Monday, July 15, 2013

Gasoline Demand Vs Initial Claims For Jobless Benefits

I don't think I could be in a better mood. Today was a non-event day in the Bakken and I can't remember posting so many stories before. It is absolutely incredible all the stories coming out of the energy sector, generally, and the Bakken, specifically.

I posted a link to an article earlier today but I doubt most folks read it -- the story relating gasoline demand to unemployment. I like it 'cause it had a cool graph.


Regular readers know that I don't "believe" in the job recovery, but this graph is somewhat reassuring. Two things jump out at me: if there is a correlation between gasoline demand and US jobs, the former seems to be lagging a bit this time around. Considering the price of oil and the price of gasoline, this should be somewhat concerning to American consumers. But for investors in oil companies, 4Q13 and 1Q14 should be very, very interesting.

The second thing that jumps out at me is this: not only does it appear that gasoline demand is lagging the upturn in jobs, gasoline demand is "flat and low" relative to 2002 - 2006. I mean really, really low. And I don't think it's due to all those Leafs and Priuses that are being sold.

So, that was one thing that got me excited about today.

The Alliance Pipeline story was something else that got me very excited. I am simply amazed how much infrastructure is being put in place in the energy sector.

Of course, the record oil production for May, 2013, North Dakota, was quite incredible. We were warned in May that the very, very wet Bakken might impact production. I'm sure it did. Last May (2012), I believe there was a 5% month-over-month increase in production; this year, only 2%.

And last, but not least, COP's announcement that it increased its dividend -- I think that was reported last week.

So, for a mundane Monday, lots of good news.

Oh, almost forgot -- the production from a Statoil Pyramid well on the northwest side of Williston: 37,000 bbls of oil in 17 days in May. A reader alerted me to that. 

Rigzone's Lead Article Today: North Dakota Sets New Crude Oil Production Record (Also A New Natural Gas Production Record)

I didn't even bother reading this article; just the headline. I'm sure it says nothing new that wasn't reported earlier, but it is so incredibly cool to see that THIS STORY WAS THE LEAD STORY IN RIGZONE today. Incredible:
North Dakota Oil, Gas Production Reach New Highs
Sweet.

Now that I've posted it, I read the article, to include this:
The number of producing wells in the state also reached a record 8,915 in May, compared with 8,772 wells in April, according to NDIC’s Department of Natural Resources.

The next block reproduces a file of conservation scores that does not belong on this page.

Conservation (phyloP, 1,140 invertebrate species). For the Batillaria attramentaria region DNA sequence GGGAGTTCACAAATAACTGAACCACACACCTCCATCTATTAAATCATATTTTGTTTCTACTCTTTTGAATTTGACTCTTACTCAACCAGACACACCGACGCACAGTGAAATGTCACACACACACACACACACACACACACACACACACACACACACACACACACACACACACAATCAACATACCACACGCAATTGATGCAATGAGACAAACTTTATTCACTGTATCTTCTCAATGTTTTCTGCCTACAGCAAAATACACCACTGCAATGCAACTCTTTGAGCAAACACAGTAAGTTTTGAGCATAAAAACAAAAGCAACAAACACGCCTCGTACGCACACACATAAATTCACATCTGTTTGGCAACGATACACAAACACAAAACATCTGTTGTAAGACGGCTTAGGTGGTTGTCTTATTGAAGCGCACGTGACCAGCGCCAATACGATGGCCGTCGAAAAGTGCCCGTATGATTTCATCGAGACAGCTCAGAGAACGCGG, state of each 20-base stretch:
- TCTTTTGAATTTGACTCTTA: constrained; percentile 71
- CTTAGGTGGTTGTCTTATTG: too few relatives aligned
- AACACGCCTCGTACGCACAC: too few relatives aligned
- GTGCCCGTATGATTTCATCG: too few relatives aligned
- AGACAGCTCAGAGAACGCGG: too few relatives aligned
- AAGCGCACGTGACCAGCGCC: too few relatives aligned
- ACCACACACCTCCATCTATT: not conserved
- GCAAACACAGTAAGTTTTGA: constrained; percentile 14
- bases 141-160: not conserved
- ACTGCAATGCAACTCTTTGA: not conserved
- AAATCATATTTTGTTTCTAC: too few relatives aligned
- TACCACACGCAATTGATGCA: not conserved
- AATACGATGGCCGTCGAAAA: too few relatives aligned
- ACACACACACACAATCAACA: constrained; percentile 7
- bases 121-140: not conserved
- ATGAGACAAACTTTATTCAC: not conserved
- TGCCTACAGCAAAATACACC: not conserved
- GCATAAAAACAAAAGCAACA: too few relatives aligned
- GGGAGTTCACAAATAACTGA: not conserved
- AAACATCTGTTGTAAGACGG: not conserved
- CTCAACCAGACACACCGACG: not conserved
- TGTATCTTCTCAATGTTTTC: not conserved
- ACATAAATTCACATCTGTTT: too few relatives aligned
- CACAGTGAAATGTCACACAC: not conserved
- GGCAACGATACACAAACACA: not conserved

Drilling permits grew to 211 in May from 202 in April, but declined to 165 in June; all three figures are down from the record of 370 set in October 2012. Lynn Helms, director of the NDIC’s Department of Natural Resources, attributed the permit activity decline to sufficient permit inventory in place to accommodate multi-well pads, the inability to build locations during load restrictions, and time needed to deal with federal hydraulic fracturing rules if required.
The neatest "comment"? Rigzone noted the same thing I did:
The production increase for oil beat energy information provider Genscape’s estimate that called for a production increase of 12,000 bopd from April to May.

A Three Forks Well In Williston: 37,000 Bbls Of Oil In 17 Days -- Incredible

There's a longer post on the Pyramid wells on the northwest side of Williston, inside city limits, I guess.

A reader pointed out that this THREE FORKS well produced more than 37,000 bbls oil in 17 days in May, 2013.

Wow, that's almost hard to believe. 37,000 bbls of oil in 17 days. One almost wonders if Statoil opened the choke wide open just to see what they could do.

PoolDateDaysBBLS OilRunsBBLS WaterMCF ProdMCF SoldVent/Flare
BAKKEN5-2013173725038467626148094319490
BAKKEN4-201322805074571641669376717220
BAKKEN3-2013334742850855924302152278

Up Slightly? That's An Understatement -- Maybe It Has To Do With The Way One Asks The Question

Gallup Editor-in-Chief Frank Newport shares that 52% of Americans disapprove of O'BamaCare, up slightly from 45% in November 2012.

I still maintain this -- refusal to submit the IRS-O'BamaCare forms -- will be the biggest act of social disobedience this country has ever seen. I have not yet seen the phrase "social disobedience" used in this discussion, but my hunch is we will start to see it April 15, 2014, if not sooner, unless the individual mandate is delayed -- which makes the need for social disobedience moot.

Back to the Gallup poll. I think it depends how one asks the question. When 45% of Americans disapproved of O'BamaCare the question asked was:
Are you in favor of free medical care for your family as promised by the President?
But when the question was changed, 52% of Americans disapproved:
Are you in favor of the health care bill that has been characterized as a "train wreck"?
It should be noted that 47% of the US population are unable to define "characterized."

Six New Hay Draw Wells in Sections 34-27, T148-R97, Little Knife Oil Field; A Reminder How "Big" The Bakken Is

17715, 1,030, Hess, Hay Draw 34-1H, Little Knife, t9/09; cum 203K 5/13; 20-stage swell packer frack; as of May, 2013, still producing 2,500 bbls of oil per month with no flaring, and very little water.

The six new wells that will be going in, permitted in today's daily activity report:
  • 25972, loc, LK-Hay Draw 148-97-3427H-2, Little Knife, 
  • 25971, loc, LK-Hay Draw 148-97-3427H-3, Little Knife,  
  • 25970, loc, LK-Hay Draw 148-97-3427H-4, Little Knife,   
  • 25969, loc, LK-Hay Draw 148-97-3427H-5, Little Knife,  
  • 25968, loc, LK-Hay Draw 148-97-3427H-6, Little Knife,